In this preferred, fully automated embodiment, the ARS calculates the LOP based on the altitude of the known body, identifies another body and repeats the process. For each body, numerous individual altitude readings (in the form of voltage readings from the inclinometer) are averaged or otherwise statistically enhanced, for example, by accepting only those within one standard deviation from the mean, or by Kalman filtering. The signal from the inclinometer and from the photosensitive diodes is electronically transferred to a microchip or a microcomputer, passing through an analog-digital (A/D) conversion board. The software then converts these digitized sextant altitudes for two or more celestial bodies to LOP's, plots them on a video display terminal over a simplified grid map of the area in which the vehicle is operating, and also displays the latitude and longitude. In the preferred embodiment, the display includes a blinking cursor in the shape of the vehicle (car, truck, airplane, ship, etc.) or person. During the time between fixes, the software advances the cursor on the screen in the direction of true course, at groundspeed. The method by which this is done is the standard method used in sextant sight reductions; the operator inputs an assumed position in latitude and longitude, or the microcomputer uses the last computer fix, and the software calculates a position using formulae from the Almanac for Computers. This calculated altitude is compared to the sextant altitude and the difference is the basis for plotting the LOP. The cursor is advanced in the direction of true course, at groundspeed, based on data supplied either by the navigator or by a direct reading of the craft's instruments. In addition, based on the foregoing calculations the wind speed and vector and, if applicable, water current vector and speed, may be calculated as well and displayed.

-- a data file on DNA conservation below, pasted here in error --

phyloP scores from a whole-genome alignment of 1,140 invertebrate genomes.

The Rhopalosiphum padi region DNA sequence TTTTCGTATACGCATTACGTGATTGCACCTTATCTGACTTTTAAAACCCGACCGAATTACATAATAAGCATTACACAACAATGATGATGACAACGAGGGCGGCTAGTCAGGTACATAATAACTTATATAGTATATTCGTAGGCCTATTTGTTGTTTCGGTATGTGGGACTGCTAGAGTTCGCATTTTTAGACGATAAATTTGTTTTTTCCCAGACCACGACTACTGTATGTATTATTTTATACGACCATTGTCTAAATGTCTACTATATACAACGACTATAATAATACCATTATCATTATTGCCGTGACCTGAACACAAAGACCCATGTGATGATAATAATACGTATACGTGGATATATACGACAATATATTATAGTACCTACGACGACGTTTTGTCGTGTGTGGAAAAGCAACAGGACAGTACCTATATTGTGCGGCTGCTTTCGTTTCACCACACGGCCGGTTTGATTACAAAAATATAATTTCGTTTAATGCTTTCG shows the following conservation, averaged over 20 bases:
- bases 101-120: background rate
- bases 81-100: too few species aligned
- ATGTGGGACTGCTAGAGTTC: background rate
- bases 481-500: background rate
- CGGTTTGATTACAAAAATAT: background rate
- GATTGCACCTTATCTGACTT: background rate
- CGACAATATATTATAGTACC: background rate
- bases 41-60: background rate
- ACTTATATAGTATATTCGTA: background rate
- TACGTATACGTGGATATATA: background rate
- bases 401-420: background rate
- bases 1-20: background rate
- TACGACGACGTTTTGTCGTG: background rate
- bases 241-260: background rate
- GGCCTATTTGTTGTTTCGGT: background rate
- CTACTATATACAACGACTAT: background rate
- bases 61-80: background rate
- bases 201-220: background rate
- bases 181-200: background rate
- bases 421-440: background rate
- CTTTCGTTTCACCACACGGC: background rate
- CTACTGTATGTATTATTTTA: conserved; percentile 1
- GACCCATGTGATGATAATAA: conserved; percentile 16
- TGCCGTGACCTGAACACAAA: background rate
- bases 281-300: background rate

In another embodiment, the ARS is a handheld instrument with a small telescope which is pointed by the navigator at a known celestial body. The inclinometer measures the angle from the horizon repeatedly during an observation and the average of these separate observations is taken, statistically refined by Kalman filtering or by calculating the standard deviation from the mean an subtracting those observations which vary from the mean by more than one standard deviation, then recomputing the mean and using the recomputed mean as the sextant altitude. In this handheld embodiment, the output may be the latitude and longitude displayed on a calculator-type light-emitting diode display or liquid crystal or other type of display, instead of the video display terminal, in order to provide maximum portability and minimum size and weight.